Service life planning (PSL) has become an important issue in performance based building and substantial progress has been made in recent years. The role of predicting the aesthetical service life of wooden building components has been underestimated for quite long time but is recently attracting more and more notice. It is influenced by numerous factors such as discoloration, fading, flaking, cracking, and in extreme deformation due to interior rot. However, still the acceptance of such superficial disfigurement is subjected to the subjective sensation of consumers and end-users. This study aimed on evaluating different ‘technically defined’ limit states of weathered coated wood surfaces with respect to the acceptance of users. Therefore different groups of users were addressed in the frame of a survey as well as two different commodity groups were looked at separately, i.e. wooden window joinery and claddings. A remarkably high percentage of respondents ranked color and gloss related deficiencies as high as technical defects of the coating and recommended maintenance measures even when the coating was still fully intact. Technical characteristics such as the formation of cracks and flaking need to be considered separately from optical and aesthetical parameters for the definition of acceptance levels of coating disfigurements and defects. Limit states need to get defined specifically for different building components since acceptance varied significantly as shown exemplarily in this study between windows and cladding boards. For service life planning the overruling role of the subjective sensation of the user necessitates careful consideration.
C Brischke, P Kaudewitz


Accelerated Weathering Performance of Impregnated Wood Samples Coated with Zinc by Means of Plasma-Assisted Particle Deposition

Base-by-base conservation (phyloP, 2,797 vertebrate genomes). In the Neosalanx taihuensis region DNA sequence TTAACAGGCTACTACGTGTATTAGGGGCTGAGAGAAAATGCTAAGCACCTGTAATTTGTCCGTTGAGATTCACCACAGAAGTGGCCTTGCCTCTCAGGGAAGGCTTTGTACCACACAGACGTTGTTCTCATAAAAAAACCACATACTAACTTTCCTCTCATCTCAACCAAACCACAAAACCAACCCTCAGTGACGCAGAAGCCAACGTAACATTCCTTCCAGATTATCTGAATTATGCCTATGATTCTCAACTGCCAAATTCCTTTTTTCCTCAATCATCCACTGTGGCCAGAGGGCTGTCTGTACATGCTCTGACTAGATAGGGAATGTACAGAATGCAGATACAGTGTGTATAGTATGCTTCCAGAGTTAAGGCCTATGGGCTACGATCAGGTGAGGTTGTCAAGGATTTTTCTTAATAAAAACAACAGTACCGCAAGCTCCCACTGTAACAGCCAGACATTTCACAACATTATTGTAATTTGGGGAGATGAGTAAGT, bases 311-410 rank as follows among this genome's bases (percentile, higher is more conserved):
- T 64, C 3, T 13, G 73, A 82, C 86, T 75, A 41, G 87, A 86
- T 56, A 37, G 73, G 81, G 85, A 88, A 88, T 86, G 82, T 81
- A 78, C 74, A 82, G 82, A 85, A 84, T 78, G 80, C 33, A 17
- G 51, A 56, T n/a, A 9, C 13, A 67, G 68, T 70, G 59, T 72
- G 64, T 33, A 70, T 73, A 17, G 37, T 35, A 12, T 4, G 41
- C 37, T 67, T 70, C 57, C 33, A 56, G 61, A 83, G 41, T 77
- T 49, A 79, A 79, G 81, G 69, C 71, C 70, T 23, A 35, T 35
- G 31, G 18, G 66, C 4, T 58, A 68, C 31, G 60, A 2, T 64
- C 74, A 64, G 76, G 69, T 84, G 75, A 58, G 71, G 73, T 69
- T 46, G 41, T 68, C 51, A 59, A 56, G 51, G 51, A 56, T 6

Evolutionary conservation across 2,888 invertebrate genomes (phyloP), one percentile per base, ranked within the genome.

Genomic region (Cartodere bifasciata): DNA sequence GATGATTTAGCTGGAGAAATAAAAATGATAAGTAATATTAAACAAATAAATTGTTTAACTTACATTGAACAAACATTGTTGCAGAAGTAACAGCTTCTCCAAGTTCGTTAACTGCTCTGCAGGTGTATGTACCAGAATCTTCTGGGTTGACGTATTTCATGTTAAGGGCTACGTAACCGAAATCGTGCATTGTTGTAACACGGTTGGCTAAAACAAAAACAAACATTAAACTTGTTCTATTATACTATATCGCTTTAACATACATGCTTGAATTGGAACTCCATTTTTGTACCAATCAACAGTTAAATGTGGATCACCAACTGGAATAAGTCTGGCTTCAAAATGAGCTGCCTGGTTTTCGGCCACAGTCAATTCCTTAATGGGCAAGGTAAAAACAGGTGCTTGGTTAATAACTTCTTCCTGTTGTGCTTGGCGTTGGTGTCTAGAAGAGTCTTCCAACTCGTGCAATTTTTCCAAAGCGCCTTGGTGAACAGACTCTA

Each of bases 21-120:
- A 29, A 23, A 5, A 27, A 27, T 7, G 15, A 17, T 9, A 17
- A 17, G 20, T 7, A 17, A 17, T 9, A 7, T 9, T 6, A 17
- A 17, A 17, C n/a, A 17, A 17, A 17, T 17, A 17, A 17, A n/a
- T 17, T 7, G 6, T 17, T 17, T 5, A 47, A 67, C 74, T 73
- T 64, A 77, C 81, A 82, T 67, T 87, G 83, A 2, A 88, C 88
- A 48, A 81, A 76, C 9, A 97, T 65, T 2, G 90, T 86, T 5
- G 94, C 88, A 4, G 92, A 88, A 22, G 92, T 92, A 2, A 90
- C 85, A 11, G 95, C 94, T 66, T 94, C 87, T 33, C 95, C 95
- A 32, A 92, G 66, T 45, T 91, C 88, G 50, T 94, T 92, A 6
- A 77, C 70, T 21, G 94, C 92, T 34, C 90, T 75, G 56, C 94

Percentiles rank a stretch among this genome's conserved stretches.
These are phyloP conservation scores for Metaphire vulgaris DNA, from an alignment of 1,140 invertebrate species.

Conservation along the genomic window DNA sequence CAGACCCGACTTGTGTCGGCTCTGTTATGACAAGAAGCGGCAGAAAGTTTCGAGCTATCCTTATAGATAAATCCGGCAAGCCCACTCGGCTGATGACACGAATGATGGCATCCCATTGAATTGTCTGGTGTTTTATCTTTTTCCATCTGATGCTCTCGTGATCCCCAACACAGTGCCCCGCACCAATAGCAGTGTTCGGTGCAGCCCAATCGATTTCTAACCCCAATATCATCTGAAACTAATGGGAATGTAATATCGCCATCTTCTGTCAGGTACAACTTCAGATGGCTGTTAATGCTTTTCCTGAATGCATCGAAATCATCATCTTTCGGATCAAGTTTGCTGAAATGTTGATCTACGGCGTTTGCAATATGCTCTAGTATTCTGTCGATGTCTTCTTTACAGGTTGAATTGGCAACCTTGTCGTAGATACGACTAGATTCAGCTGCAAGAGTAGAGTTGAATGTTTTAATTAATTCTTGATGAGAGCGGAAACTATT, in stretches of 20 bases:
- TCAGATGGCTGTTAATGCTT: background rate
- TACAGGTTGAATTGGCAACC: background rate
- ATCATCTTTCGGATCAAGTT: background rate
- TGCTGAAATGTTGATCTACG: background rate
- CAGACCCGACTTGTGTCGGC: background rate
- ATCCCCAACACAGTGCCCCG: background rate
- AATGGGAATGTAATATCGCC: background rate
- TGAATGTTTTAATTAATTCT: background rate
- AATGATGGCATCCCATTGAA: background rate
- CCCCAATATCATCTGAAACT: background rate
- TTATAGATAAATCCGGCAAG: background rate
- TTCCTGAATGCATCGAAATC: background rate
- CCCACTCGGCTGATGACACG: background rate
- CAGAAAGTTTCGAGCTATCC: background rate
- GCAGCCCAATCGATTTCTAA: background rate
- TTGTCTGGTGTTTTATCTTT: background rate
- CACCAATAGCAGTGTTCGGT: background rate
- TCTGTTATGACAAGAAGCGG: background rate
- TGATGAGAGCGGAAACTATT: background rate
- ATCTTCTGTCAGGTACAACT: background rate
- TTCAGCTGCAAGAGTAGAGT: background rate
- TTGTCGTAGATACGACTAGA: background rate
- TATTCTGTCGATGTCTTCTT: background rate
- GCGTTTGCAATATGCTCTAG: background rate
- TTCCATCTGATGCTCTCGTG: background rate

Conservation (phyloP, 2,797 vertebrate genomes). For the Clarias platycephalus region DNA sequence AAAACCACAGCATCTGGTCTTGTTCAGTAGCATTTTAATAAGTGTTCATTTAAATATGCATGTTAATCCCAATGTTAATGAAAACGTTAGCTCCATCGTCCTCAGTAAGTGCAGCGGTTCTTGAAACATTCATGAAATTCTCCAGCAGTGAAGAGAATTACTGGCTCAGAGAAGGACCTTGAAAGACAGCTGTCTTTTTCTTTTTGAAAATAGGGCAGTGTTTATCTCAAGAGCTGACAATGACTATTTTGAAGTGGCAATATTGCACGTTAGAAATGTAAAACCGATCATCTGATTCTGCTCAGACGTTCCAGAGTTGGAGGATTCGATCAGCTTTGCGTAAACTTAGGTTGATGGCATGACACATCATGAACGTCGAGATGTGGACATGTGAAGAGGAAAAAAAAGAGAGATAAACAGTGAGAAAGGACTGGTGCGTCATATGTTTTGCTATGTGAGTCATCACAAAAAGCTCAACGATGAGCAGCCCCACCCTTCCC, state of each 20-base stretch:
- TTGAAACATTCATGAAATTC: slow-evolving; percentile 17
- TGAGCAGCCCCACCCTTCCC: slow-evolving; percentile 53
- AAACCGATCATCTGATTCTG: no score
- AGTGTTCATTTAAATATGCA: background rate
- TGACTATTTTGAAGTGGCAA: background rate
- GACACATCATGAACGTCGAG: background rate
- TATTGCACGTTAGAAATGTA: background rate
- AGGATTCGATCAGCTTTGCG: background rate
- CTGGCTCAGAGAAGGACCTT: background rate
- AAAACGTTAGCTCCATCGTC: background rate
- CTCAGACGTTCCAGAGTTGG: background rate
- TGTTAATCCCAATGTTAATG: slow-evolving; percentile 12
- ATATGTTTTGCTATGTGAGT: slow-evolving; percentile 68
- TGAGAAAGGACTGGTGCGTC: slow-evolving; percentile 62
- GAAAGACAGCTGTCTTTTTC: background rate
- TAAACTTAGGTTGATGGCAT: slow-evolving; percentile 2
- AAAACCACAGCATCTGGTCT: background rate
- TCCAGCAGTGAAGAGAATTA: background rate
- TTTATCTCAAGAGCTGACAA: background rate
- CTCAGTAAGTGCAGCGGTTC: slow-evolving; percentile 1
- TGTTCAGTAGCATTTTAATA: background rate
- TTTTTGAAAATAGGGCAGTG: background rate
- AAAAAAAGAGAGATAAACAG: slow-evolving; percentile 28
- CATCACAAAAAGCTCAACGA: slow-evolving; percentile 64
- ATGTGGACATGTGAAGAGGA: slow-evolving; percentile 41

2016 - IRG/WP 16-30682
Many different methods are currently applied for wood protection against outdoor conditions. The most important of these is the process of impregnation with liquid substances. However, this kind of wood preservatives cannot provide a long-term protection of wooden surfaces. Weathering-resistant surfaces can be obtained by applying UV absorbing agents. In this study, the influence of zinc particles applied by a plasma process at atmospheric pressure against UV light was investigated. First, wood samples were impregnated with boric acid, tall oil or copper azole. After impregnation, the samples were coated with zinc (Zn) particles, and coated and uncoated samples were exposed to accelerated weathering tests. The changes of the surface properties of the treated and untreated wood samples were studied by color changes, glossiness. Physical properties such as color changes, glossiness and surface roughness decreased for the samples coated with Zn particles. Brightness values also increased with the increasing weathering period.
A Can, H Sivrikaya


Fungal growth on coated wood exposed outdoors: influence of coating pigmentation, cardinal direction and inclination of wood surfaces
2017 - IRG/WP 17-10896